“The station will run for at least 60 years: that means decades of skilled, sustainable work in well paid jobs for local people.”

The Times 23 June: Sizewell all at C

Read online

Exciting times. Tomorrow’s the deadline for the planning inspectorate to allow or reject the application from France’s EDF and China’s CGN to build Sizewell C: the nuclear disaster planned for the Suffolk coast. Spoiler alert: it’ll be a miracle if the project falls at that hurdle, radioactive though it is. It just starts the planning process.

Yet at least it means EDF and CGN will have to make public their detailed plans for the 3,200-megawatt nuke. And that’ll include their view of the risk of the plant being marooned in the sea, thanks to climate change and coastal erosion.

Some experts reckon Sizewell C is at “high risk” of flooding. They include Nick Scarr, from the Nuclear Consulting Group, a collection of academics and experts. The consulting engineer believes Sizewell C is in a “dangerous location”, a position set out in a peer-reviewed paper. But, when his views were reported here almost a fortnight ago, EDF dismissed them. It claimed his analysis of the protective effects of the offshore Sizewell-Dunwich bank and a coralline crag was both confused and wrong.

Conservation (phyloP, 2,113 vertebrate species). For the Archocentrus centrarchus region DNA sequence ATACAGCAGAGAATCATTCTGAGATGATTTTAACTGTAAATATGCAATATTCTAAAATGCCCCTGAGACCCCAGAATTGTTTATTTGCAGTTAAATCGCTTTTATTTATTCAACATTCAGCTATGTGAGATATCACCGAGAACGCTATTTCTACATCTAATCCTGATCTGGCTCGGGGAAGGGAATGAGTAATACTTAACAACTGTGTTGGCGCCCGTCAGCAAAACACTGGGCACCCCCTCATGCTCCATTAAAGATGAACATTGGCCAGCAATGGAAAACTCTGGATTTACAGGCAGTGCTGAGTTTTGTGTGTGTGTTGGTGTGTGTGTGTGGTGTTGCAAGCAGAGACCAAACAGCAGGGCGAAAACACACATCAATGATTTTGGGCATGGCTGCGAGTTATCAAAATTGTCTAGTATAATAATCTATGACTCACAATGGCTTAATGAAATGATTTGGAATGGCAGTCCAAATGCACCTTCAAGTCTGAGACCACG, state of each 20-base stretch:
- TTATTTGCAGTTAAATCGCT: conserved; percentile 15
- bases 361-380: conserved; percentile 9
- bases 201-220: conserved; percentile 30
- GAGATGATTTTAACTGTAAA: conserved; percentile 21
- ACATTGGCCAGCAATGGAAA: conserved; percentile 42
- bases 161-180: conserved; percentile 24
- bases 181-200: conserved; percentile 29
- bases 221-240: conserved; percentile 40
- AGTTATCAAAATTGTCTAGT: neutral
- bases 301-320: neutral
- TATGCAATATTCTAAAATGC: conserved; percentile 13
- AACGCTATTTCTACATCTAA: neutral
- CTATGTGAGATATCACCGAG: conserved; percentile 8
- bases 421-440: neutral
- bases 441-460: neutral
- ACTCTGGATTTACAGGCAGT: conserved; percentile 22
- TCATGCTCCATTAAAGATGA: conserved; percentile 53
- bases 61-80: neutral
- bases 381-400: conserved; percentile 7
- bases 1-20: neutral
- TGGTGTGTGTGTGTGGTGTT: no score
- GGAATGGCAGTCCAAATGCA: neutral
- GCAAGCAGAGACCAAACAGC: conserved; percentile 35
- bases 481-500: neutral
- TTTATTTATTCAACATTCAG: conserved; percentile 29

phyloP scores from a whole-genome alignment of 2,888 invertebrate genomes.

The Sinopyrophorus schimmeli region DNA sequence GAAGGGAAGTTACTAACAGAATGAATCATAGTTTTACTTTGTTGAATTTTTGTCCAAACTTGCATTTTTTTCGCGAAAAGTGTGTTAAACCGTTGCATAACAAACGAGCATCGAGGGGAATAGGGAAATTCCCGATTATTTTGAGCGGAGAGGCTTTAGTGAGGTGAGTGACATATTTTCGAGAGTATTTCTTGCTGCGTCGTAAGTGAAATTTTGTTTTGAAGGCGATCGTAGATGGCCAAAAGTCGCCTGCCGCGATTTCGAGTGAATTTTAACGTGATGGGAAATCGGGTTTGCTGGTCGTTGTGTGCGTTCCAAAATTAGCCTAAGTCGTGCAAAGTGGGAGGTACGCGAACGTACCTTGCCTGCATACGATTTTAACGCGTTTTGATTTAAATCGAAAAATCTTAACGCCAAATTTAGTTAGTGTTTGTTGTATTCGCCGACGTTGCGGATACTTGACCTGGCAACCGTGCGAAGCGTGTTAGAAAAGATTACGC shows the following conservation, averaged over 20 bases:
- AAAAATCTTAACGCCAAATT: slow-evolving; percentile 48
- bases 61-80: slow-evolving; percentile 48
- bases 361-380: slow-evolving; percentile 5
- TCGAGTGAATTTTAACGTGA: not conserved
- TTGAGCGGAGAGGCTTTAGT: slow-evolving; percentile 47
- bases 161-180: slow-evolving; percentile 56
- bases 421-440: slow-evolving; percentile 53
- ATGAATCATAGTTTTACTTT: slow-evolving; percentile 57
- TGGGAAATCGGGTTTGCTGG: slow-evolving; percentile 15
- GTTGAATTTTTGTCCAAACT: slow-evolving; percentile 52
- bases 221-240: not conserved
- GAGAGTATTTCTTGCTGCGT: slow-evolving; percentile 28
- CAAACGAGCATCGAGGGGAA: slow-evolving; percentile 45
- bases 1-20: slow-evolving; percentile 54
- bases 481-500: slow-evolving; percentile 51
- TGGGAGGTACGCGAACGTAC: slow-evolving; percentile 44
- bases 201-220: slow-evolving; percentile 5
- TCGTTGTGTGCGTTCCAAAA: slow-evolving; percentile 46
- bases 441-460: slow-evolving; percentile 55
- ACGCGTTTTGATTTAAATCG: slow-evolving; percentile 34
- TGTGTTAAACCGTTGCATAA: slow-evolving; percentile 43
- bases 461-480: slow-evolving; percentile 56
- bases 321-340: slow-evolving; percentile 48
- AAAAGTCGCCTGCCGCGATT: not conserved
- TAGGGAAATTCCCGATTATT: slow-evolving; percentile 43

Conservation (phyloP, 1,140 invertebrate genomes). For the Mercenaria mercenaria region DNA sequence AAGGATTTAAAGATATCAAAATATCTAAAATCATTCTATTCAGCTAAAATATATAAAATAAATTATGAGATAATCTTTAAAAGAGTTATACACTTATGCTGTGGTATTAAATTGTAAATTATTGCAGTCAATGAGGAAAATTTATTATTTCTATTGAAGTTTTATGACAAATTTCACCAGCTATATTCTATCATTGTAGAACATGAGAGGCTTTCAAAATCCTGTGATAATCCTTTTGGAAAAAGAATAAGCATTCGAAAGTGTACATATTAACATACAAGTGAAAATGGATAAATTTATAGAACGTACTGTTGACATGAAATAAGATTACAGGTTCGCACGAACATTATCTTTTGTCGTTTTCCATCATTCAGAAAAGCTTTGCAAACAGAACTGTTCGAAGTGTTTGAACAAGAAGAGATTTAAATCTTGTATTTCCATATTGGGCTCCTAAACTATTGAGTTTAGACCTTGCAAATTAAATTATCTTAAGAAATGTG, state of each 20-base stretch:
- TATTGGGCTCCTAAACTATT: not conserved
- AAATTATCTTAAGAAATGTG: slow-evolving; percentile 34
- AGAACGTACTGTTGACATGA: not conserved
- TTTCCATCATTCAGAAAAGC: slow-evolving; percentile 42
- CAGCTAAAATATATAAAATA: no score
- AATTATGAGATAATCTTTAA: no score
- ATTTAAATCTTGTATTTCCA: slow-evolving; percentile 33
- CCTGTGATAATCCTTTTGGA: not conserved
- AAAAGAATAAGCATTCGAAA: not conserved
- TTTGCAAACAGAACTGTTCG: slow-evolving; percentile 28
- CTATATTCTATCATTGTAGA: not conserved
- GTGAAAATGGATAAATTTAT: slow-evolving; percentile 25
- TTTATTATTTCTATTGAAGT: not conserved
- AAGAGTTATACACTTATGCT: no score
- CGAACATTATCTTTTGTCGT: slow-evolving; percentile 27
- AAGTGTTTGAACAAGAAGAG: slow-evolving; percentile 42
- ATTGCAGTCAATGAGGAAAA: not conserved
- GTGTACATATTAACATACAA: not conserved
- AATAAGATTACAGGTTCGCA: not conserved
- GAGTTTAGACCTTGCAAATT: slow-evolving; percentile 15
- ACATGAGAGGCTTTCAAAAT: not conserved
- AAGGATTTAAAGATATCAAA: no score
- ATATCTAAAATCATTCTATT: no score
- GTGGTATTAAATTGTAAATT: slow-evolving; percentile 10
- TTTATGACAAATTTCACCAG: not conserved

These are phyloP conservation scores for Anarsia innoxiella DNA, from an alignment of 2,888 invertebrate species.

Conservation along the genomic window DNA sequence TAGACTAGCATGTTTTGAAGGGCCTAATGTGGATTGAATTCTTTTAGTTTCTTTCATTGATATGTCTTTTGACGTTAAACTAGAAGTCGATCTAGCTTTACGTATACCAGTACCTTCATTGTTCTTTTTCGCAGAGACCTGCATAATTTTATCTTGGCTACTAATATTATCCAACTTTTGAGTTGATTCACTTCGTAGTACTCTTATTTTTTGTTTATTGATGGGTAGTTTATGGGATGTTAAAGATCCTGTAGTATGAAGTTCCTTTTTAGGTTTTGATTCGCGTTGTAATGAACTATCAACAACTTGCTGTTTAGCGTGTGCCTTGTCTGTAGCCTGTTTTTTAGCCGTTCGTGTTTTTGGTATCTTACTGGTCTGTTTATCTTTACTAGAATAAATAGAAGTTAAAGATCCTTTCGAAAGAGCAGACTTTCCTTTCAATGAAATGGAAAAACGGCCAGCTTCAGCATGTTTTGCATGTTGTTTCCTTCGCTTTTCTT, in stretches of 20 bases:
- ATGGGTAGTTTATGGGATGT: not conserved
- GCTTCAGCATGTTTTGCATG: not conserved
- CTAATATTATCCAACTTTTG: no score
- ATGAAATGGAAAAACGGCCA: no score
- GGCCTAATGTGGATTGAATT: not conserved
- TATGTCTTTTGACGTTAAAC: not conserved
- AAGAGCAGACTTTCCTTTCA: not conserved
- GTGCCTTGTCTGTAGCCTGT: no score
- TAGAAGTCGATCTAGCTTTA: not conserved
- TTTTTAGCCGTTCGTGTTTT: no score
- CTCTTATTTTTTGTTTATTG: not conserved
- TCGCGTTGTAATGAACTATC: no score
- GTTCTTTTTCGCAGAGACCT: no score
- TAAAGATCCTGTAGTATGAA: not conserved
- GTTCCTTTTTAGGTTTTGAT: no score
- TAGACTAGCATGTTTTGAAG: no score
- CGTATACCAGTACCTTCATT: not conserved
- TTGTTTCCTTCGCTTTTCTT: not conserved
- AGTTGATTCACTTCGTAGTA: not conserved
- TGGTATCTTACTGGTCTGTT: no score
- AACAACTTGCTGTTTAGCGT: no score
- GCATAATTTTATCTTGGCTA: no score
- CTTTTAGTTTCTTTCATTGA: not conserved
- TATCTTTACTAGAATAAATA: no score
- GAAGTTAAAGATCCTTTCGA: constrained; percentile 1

EDF made its point in a background briefing, since when it has repeatedly refused to provide any on-the-record statement to back its opinion. So, having given the company plenty of time, here’s one conclusion to draw. That Mr Scarr is bang-on. As he points out, “all the spent fuel generated by Sizewell C will be stored onsite in a high-risk flood zone”, potentially for more than a century.

EDF will have to respond to this in its planning application. So there’s no reason for its high-handed carry-on. How untrustworthy does it want to look? Big nuclear’s already toxic enough: exploding costs, endless delays, pricey electricity and lethal waste. To that, Sizewell C adds China and flood risk. The inspectorate should really save everyone the trouble and can the project now.”